GW Alumnus Ben Solomon Serves as Official Tournament Photographer at Australian Open
As the GW Hatchet senior photo editor, Ben Solomon, GWSB BBA ’08, spent his fair share of time covering minor disturbances around Foggy Bottom. But the post also provided Solomon the opportunity to cover major national and international news events.
“While I didn’t study photography in a classroom setting, Washington became my classroom,” Solomon recalls. “The constant buzz of a major city prepared me for most of what to expect in post collegiate life.”
After graduation, Solomon – who had frequently covered GW Colonials basketball – decided to pursue a career in photography and gravitated toward documenting sporting events.
In 2010, he became the official tournament photographer of the Australian Open tennis tournament in Melbourne, and during the past three years the tournament has earned a special place in his heart.
Though Solomon has covered the NY Giants and NY Jets for The New York Times, witnessed first-hand the excitement of NCAA March Madness, and managed photo logistics at the Whistler Sliding Centre during the Vancouver 2010 Olympics, the exclusive, behind-the-scenes access he is afforded at the Australian Open is uncommon.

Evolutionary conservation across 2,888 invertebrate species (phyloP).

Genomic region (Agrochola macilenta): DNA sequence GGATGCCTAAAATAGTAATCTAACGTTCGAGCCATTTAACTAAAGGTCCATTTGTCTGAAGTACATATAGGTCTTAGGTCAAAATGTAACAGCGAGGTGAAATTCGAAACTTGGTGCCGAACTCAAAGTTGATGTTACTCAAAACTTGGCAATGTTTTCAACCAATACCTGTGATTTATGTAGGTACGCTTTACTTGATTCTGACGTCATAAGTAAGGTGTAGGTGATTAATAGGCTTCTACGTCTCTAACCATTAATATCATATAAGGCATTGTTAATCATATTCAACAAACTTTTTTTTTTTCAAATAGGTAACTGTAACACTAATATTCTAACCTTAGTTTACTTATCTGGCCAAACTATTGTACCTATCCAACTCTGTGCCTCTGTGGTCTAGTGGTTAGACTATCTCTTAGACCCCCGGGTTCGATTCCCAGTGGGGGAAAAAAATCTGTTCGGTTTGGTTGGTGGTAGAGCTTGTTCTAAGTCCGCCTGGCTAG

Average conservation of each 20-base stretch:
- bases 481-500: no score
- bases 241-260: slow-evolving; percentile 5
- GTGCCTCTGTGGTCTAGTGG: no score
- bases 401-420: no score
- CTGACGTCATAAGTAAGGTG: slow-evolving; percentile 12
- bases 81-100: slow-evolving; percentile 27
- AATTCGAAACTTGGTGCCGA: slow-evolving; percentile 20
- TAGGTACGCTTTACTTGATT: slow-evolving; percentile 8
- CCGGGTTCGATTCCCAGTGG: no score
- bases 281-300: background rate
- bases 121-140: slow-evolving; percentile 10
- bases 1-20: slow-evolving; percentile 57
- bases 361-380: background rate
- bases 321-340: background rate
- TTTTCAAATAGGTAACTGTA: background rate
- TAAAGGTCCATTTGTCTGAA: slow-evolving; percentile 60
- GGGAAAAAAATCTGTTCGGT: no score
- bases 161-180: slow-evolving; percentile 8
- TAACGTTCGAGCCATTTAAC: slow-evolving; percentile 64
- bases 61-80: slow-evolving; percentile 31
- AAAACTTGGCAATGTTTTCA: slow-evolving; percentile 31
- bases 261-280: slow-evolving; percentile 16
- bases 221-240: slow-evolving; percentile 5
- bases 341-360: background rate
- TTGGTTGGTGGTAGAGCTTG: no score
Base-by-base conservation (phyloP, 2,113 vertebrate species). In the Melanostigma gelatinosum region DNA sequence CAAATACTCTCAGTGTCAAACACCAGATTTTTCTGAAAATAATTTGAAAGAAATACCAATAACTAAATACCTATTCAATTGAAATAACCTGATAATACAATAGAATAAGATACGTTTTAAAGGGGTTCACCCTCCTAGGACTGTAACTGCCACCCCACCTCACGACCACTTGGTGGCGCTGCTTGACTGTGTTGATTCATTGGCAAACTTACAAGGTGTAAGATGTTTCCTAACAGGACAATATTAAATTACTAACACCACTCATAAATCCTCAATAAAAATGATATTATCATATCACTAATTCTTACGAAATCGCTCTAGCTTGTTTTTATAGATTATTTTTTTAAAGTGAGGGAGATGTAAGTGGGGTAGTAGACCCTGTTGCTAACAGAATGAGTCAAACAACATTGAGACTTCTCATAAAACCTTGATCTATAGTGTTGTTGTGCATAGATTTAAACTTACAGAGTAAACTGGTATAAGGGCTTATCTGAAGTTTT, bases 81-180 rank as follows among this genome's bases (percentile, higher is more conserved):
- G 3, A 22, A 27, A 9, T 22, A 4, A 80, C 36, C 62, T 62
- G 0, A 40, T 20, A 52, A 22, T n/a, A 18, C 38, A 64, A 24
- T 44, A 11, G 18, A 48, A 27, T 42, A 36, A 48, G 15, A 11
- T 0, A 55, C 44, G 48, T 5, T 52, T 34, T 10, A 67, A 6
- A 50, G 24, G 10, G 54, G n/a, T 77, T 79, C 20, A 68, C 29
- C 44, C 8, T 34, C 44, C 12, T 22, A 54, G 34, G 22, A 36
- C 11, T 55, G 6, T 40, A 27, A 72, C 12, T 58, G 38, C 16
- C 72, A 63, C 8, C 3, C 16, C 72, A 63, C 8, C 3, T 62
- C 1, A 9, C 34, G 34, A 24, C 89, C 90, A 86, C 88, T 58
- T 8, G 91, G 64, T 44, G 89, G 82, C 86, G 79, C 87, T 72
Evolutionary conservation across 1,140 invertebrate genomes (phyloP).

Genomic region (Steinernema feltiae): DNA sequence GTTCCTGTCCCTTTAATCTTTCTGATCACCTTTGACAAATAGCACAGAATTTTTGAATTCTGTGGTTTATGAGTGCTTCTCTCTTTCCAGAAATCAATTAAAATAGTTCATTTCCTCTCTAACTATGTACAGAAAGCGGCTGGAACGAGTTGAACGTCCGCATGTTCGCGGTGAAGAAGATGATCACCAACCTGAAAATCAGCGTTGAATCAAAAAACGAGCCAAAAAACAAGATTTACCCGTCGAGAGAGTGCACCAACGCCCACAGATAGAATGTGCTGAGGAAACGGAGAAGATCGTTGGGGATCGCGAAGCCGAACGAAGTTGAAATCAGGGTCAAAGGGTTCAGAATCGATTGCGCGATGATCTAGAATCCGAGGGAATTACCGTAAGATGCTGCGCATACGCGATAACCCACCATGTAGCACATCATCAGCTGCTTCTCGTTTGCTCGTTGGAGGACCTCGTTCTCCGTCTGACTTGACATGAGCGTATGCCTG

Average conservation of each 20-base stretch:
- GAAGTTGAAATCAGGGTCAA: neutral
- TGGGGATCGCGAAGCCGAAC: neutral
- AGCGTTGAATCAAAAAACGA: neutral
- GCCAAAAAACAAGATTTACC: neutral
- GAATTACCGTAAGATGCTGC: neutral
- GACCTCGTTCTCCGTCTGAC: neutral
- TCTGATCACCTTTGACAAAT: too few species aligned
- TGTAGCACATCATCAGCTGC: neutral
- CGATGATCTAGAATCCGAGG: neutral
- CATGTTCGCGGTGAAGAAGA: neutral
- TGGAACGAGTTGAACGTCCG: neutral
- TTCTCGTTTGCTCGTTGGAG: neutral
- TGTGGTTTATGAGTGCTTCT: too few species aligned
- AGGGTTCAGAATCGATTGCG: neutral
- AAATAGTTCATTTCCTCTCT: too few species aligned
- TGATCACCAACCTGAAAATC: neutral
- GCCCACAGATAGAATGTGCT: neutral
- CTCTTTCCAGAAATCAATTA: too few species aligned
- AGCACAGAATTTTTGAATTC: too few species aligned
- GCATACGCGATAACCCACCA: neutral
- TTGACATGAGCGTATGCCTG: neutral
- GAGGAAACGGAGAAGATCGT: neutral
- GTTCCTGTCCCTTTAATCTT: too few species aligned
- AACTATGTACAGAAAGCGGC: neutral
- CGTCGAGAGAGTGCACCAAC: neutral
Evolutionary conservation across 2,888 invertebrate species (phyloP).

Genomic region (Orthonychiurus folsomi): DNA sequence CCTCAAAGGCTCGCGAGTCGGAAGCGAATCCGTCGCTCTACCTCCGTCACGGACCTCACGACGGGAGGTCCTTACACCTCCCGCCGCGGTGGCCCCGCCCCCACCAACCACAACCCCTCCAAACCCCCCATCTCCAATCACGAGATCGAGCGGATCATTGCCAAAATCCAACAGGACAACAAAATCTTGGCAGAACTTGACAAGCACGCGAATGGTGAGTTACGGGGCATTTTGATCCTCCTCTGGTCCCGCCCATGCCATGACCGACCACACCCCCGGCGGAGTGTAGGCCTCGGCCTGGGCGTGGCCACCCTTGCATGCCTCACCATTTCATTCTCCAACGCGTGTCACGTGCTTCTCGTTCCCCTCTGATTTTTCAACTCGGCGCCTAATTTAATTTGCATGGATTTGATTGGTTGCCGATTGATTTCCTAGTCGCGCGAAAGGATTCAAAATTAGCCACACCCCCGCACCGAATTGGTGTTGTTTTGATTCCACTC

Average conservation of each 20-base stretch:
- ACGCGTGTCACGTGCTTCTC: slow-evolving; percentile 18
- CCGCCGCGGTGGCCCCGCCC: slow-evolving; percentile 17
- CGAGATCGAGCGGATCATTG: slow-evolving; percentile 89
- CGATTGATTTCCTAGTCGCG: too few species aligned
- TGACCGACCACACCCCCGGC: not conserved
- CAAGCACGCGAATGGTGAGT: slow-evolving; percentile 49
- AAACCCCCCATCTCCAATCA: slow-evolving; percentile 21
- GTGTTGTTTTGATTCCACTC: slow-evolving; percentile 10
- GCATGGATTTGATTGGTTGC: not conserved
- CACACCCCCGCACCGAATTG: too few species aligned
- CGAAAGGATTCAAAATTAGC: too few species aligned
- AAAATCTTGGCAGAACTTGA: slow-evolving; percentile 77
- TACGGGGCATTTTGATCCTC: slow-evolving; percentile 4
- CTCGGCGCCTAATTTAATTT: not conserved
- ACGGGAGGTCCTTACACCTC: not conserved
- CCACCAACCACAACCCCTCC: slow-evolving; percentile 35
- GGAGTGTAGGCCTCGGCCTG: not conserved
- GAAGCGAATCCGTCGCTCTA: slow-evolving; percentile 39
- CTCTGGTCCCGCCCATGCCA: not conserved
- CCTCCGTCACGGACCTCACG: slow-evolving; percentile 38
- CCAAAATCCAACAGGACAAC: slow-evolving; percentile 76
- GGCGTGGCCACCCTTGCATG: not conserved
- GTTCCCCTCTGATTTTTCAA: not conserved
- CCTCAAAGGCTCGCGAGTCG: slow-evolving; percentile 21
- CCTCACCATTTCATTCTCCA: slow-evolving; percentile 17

“By far the most exciting component of being the official photographer for the Australian Open is the carte blanche I have, both in terms of access and creativity,” says Solomon. “From on court action to behind the scenes, capturing the raw emotion that happens when a player comes off the court and sees their coach or family, or celebrates by dousing themselves (and sometimes me) with champagne in the locker room after winning. I am able to connect with and get to know everyone
that makes the Australian Open happen.”
Among the amazing memories Solomon has from his time as Australian Open lead photographer are meeting Prince William with Roger Federer after the 2010 final and being in the midst of the post-match locker room celebrations of 2011 men’s winner Novak Djokovic.
But the epic, five-set, 2012 men’s final – the longest final in grand slam history – will be etched in his memory for some time.
“That match has to be the best match I will ever witness in person,” Solomon recounts. “I didn’t get back to my hotel room until 6 a.m., and after that was still wired on pure adrenaline after coming to grips with what I just saw.”